Any virologists out there? Been wondering about herd immunity. To my way of thinking, there are three ways people gain immunity
So in order for a herd immunity to occur, people need to gain immunity via one of these methods.
Where I'm going is not all need to be vaccinated in order to gain immunity for the herd as those who have caught and recovered already have it; immunity (for a time at least, probably comparable to vaccines).
To generalise, you could say children are not affected by the virus (yes there are exceptions). For this reason I would rather see children not vaccinated but rather catch the virus to create their own antibodies in order for the population to gain the herd immunity desired.
Am I on the right track here?
I think I had read something to the effect that those who had recovered from COVID and get vaccinated generate a robust immunity. Maybe this which seems very conjectural at this point:
““People who were infected and get vaccinated really have a terrific response, a terrific set of antibodies, because they continue to evolve their antibodies,” Dr. Nussenzweig said. “I expect that they will last for a long time.”
The result may not apply to protection derived from vaccines alone, because immune memory is likely to be organized differently after immunization, compared with that following natural infection.
That means people who have not had Covid-19 and have been immunized may eventually need a booster shot, Dr. Nussenzweig said. “That’s the kind of thing that we will know very, very soon,” he said.”
Vaccinations may ameliorate long-hauler issues somewhat.
Kids may in general have less issues with COVID but some do develop complications and bringing down the age range of the vaccinated may help with reducing numbers of people who suffer and also who spread.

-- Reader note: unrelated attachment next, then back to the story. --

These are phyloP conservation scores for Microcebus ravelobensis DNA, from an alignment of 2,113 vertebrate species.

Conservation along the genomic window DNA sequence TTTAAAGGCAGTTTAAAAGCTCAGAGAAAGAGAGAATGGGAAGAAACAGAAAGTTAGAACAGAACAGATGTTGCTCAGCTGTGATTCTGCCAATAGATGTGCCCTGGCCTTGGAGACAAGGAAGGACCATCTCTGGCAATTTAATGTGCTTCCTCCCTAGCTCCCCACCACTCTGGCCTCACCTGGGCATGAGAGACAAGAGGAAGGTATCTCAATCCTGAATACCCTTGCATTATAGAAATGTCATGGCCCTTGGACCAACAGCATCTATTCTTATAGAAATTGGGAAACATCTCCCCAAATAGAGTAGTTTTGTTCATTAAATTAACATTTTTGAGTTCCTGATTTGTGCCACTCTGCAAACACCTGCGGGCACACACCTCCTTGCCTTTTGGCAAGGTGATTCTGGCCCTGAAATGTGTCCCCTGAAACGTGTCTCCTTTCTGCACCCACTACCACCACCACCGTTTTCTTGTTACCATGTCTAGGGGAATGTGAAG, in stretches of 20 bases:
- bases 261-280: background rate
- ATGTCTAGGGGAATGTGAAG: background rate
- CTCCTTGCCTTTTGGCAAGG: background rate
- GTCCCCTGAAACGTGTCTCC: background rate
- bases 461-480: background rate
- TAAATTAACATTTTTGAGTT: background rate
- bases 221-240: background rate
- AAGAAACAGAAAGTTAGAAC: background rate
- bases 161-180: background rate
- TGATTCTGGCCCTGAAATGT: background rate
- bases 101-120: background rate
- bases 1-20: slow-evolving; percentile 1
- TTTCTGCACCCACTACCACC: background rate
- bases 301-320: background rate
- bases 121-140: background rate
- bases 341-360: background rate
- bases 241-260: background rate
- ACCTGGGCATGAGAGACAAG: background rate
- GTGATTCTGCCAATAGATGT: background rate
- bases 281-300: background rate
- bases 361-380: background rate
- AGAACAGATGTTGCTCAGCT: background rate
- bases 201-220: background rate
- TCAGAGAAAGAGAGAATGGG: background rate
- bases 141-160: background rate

My second mRNA shot kicked my butt for a day or so, but it beat the potential alternative of suffering actual COVID. Any actual risk of the vaccine seemed acceptably low to me and was outweighed by the sense of relief from anxiety I had for the past year. Still seems surreal.
I think the part in this that many people are overlooking is mutation. If we can limit via vaccination the spread, we also limit the chance for new strains to develop. The more the virus mutates, the greater the chance that our antibodies will be insufficient to protect against serious illness. Some viruses are more stable and don't mutate, but SARS-CoV-2 is far more volatile and has mutated significantly in a relatively short time. So far, new strains have been effectively warded off by the immunity from existing vaccines and prior illness, but some strains are proving to be more virulent and are being watched more closely for signs of antibody resistance. In particular, there's a "delta" strain that's spreading quickly through young people in Europe that has immunologists concerned. I heard about this only this morning, so I haven't read up on the details yet. Couple this propensity for mutation with the likely temporary nature of immunity from vaccination or prior infection, as @Larimar pointed out, and speed of reaching widespread immunity is a top priority. Although children under the age of 18 are largely asymptomatic and survivability is very high for that age group, that is the most likely group to contract and spread the disease — especially in countries where social distancing measures are being relaxed — and it is likely that viral mutations will appear more often among school-age children. My hope is that, even with mutation, we've slowed the spread enough and increased medical care and capacity enough that our ability to effectively treat infection will be sufficient to keep the death toll lower. Some immunologists have speculated that COVID-19 may mutate eventually to be no more severe as other coronaviruses, to be relegated to one of the many common cold viruses — but there's no guarantee and we're not there yet.